Other candidates include Buffalo’s Henrik Tallinder and the Flames’ Chris Butler, who are both left shots. Tallinder, 35, has two goals and five assists in 47 games while averaging 19:06 of ice time. The 27-year-old Butler has two goals and 10 points in 61 games. Butler is averaging 19:44 of ice time. Buffalo and Calgary are sellers and would most likely seek picks or prospects for Tallinder and Butler.
The Bruins will have cap space to fold in any blue line acquisitions. They will use the long-term injury exception with Seidenberg. By using the exception, the Bruins can exceed the cap by all or part of Seidenberg’s $3.25 million annual salary.
The Bruins might also be in the market for a right-shot defenseman. The playoff availability of Adam McQuaid (groin/hip) is in question. McQuaid underwent testing last week to help determine the severity of his injury. The Bruins do not know how much regular-season time McQuaid will miss. The stay-at-homer hasn’t played since Jan. 19.
It’s unknown whether the Bruins were interested in Stephane Robidas. Dallas traded the 37-year-old to Anaheim Tuesday for a conditional 2014 fourth-round pick. The pick would become a third-rounder if Anaheim qualifies for the Western Conference final and the right-shot Robidas plays in half the playoff games. Robidas is currently rehabbing from a broken leg.
Robidas would have been a depth right-shot defenseman. Robidas is a battle-tested veteran who plays with bite. He would have given the Bruins another option on the right side. Claude Julien is familiar with Robidas, having coached in the QMJHL at the same time the defenseman played for Shawinigan.
The Bruins do not want to trade their 2014 first-round pick. They have all their 2014 selections save for their fourth-rounder, which they ceded to St. Louis last year for Redden. The prospect they could most afford to let go is David Warsofsky. The Marshfield native is a power-play specialist, a job that Torey Krug has on lockdown.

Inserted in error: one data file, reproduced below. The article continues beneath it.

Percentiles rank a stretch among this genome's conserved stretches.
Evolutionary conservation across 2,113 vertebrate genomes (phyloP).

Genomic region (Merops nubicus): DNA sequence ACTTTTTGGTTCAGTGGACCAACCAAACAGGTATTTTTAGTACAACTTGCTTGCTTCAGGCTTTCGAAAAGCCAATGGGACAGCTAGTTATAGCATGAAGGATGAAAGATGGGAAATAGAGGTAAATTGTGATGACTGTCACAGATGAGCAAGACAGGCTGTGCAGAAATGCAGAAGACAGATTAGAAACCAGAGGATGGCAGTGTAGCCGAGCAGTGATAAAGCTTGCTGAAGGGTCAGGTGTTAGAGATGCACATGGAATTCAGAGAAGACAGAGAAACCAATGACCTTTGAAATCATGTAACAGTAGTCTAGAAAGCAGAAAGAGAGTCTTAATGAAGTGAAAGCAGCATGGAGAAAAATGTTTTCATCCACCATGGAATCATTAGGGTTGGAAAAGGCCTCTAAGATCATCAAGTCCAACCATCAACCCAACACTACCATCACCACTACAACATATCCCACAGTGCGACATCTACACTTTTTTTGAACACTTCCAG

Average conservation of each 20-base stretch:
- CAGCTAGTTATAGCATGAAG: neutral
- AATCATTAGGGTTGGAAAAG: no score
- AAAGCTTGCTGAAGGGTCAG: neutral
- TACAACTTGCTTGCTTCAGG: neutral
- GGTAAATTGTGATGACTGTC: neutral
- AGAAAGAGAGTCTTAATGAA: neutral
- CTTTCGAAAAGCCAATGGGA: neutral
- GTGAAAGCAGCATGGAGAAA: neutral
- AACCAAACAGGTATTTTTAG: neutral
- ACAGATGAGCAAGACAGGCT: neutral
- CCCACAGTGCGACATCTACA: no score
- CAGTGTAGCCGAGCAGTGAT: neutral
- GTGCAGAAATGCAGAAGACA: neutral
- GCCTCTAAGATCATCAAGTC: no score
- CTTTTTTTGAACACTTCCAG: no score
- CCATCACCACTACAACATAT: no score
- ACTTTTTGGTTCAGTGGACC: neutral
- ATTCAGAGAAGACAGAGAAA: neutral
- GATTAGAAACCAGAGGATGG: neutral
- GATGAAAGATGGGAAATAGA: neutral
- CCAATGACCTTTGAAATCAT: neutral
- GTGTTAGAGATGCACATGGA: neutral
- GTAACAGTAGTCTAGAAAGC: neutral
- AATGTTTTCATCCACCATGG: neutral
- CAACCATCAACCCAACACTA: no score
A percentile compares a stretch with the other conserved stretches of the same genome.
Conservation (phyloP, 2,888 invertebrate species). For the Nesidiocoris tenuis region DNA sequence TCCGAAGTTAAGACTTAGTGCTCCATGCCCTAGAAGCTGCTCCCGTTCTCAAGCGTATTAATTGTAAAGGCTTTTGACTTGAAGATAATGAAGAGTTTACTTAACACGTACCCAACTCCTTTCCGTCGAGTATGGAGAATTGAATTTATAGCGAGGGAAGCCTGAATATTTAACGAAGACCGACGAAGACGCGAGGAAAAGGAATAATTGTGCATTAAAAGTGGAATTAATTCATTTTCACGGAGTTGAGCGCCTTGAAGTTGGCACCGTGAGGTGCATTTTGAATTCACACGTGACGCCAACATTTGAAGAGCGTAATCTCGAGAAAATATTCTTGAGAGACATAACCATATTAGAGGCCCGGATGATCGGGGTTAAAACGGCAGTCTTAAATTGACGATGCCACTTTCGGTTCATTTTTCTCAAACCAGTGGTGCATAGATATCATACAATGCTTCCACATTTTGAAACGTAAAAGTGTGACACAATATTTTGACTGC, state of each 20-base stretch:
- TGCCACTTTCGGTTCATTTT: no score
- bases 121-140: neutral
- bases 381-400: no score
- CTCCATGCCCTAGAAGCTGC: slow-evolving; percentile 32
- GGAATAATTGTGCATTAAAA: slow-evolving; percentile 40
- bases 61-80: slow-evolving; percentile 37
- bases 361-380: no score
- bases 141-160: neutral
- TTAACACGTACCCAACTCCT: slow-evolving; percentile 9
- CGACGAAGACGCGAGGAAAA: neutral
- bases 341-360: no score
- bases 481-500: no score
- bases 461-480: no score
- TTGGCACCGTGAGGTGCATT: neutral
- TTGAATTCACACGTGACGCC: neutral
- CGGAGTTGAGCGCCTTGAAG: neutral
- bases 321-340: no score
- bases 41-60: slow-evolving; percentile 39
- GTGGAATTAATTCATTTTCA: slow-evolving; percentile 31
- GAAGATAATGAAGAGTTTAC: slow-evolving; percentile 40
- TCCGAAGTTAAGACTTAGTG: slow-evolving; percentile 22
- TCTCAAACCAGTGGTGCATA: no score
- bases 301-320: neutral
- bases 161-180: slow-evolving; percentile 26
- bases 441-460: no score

The Bruins have not eliminated making a deal for a player with term remaining beyond the season. However, they are wary of parting with a roster player.
“We like our team,” said the team source.
That team, however, is short on experience and depth on defense. Chara played more than 25 minutes in each of the back-to-back games against Washington and New York and another 25 minutes Tuesday against the Panthers. The Bruins need to pace Chara into the playoffs.
The Bruins will also have to arm themselves against a possible rematch with the Penguins. Last year, the Bruins deployed Chara and Seidenberg against Pittsburgh’s No. 2 line of Jarome Iginla, Evgeni Malkin, and James Neal. Boychuk and Andrew Ference took on the task of shadowing Chris Kunitz, Sidney Crosby, and Pascal Dupuis.
This year, the Bruins don’t have that kind of matchup depth. Hamilton and Matt Bartkowski would have to assume the roles filled by Seidenberg and Ference. That’s not a safe way to enter the playoffs. They need some help.